Ever since the framers of the United States Constitution created the Senate, senators, scholars, journalists, and other observers have sought to explain its role in the federal system of checks and balances. What is it that makes the Senate stand apart from other legislative bodies? Why have its seemingly arcane rules and traditions survived, and what purposes do they still serve?
The Idea of the Senate features thoughtful analysis of the Senate's rules and procedures, its history and traditions, and its personnel and prerogatives. Covering more than two centuries of political thought, each entry in this collection provides a quotation from the original source placed into historical context.
As a deliberative institution and a body of equals—among individual members and among states—the Senate has frustrated presidents, members of the House of Representatives, and even Senate leaders, who seek speedy enactment of legislation. There have been many efforts to modernize the Senate in order to meet new challenges. Yet despite more than 200 years of pressures to change, the Senate as an institution remains remarkably similar to the body created by the Constitutional Convention in 1787. It retains all of its original powers, including its authority to give advice and consent to presidents on nominations and treaties, to serve as a court of impeachment, and to have an equal say with the House of Representatives on all legislation.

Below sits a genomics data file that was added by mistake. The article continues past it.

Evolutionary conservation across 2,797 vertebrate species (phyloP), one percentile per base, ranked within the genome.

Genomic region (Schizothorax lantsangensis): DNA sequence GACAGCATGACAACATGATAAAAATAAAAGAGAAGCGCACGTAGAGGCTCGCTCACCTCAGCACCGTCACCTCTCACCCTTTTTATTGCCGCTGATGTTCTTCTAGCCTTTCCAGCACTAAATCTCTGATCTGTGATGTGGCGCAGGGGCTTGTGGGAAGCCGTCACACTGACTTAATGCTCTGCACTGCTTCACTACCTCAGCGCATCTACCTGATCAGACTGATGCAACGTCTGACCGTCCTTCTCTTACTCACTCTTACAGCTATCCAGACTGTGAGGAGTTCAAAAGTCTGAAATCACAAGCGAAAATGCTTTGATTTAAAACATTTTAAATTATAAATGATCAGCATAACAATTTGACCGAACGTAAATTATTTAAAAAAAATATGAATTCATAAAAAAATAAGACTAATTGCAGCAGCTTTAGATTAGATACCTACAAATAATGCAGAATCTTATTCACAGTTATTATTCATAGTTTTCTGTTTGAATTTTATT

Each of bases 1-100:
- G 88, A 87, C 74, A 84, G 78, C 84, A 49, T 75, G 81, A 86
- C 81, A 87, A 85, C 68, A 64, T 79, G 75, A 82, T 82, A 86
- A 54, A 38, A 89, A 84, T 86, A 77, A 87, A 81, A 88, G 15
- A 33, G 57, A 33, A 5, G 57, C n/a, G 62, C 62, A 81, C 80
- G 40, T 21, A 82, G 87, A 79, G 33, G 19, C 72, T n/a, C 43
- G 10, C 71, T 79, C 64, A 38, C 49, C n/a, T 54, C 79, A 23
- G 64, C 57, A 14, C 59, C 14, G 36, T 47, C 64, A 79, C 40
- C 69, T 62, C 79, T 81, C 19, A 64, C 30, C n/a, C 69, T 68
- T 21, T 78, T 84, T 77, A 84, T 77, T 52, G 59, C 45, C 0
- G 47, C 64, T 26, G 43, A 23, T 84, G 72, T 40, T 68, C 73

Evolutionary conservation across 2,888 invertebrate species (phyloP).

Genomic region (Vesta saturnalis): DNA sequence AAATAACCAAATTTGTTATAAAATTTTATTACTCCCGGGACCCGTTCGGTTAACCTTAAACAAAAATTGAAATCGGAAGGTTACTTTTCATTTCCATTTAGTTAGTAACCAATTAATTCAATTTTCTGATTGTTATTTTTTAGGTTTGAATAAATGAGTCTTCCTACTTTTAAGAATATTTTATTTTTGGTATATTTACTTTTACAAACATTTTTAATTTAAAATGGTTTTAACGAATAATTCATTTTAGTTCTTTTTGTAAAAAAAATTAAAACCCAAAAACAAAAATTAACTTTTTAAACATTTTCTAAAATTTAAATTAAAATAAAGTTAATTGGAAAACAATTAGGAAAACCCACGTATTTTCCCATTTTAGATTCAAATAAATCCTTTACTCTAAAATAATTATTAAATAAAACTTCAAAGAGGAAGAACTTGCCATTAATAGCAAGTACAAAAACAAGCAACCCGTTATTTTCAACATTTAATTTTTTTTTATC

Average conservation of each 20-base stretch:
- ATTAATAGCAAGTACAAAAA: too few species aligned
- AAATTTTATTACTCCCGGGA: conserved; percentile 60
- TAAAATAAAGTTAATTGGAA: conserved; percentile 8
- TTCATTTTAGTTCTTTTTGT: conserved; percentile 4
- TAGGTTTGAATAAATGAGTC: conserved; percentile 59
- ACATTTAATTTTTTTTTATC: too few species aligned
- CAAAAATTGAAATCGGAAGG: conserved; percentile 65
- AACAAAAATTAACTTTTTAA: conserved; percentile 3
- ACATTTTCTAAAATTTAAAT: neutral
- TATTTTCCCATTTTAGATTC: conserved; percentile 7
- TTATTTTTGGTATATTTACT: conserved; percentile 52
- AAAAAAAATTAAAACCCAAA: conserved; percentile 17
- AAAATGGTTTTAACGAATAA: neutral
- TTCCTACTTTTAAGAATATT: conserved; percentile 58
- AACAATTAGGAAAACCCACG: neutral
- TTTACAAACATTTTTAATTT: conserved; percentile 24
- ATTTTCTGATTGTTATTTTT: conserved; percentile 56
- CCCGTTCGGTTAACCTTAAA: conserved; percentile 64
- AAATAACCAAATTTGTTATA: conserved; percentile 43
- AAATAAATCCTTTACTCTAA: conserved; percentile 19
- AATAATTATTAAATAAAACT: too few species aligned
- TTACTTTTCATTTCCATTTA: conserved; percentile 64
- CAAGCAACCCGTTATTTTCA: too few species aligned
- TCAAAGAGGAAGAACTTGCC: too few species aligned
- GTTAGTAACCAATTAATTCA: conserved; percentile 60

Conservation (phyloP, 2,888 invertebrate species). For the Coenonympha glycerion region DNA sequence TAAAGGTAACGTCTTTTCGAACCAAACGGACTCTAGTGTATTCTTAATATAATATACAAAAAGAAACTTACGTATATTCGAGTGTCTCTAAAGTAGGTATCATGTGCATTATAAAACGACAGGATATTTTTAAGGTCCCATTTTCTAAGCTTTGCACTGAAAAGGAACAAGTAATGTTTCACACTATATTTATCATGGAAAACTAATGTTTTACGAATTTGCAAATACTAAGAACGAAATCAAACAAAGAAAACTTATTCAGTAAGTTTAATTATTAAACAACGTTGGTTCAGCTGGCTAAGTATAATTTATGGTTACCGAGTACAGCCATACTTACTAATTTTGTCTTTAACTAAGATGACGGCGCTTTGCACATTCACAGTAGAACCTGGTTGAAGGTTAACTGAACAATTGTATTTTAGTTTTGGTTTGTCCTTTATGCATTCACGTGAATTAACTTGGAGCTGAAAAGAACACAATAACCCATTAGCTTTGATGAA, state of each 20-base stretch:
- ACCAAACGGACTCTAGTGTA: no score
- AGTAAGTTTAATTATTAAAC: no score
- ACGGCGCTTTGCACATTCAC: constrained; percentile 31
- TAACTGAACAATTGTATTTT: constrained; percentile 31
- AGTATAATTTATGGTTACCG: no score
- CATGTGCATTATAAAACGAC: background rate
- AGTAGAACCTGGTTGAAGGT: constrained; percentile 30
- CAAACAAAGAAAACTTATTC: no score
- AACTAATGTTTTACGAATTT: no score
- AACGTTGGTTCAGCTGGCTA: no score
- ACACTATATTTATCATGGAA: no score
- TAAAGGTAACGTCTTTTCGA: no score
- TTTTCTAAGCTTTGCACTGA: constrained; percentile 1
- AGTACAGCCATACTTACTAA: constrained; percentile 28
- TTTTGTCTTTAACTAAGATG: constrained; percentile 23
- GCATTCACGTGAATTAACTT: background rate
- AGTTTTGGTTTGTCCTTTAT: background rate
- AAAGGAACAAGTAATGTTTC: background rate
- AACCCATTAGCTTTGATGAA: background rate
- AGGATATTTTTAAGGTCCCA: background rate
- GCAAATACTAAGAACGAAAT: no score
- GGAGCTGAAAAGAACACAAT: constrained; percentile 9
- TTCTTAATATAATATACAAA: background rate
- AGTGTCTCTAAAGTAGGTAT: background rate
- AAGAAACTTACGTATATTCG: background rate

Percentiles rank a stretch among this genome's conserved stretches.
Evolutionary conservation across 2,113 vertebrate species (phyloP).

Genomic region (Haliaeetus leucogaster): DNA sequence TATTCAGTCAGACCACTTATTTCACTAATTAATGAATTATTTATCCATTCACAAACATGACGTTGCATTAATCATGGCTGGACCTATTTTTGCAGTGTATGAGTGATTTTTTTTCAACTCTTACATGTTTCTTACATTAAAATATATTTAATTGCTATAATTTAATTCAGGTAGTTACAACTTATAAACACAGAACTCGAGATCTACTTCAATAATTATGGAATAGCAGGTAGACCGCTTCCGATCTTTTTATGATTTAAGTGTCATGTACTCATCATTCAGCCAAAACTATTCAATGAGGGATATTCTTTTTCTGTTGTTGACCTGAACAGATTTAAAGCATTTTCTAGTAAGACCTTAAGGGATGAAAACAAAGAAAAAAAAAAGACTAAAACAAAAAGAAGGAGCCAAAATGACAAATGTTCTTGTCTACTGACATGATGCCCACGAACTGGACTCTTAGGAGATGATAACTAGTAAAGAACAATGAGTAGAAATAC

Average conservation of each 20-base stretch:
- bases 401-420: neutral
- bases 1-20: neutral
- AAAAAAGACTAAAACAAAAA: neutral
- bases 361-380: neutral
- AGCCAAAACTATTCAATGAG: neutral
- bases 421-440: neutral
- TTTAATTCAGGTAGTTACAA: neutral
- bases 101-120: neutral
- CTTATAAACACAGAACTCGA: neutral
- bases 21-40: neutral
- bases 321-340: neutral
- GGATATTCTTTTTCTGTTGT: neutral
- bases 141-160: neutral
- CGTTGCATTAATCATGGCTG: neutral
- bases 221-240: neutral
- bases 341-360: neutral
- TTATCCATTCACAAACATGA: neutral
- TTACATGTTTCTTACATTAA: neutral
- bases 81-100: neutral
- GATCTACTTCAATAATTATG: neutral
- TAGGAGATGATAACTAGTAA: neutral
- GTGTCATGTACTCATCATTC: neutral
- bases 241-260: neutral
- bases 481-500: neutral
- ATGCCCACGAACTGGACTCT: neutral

As these selected writings indicate, the debate over the Senate's role in our constitutional system is as old as the Senate itself, and has often stirred thoughtful commentary and critique.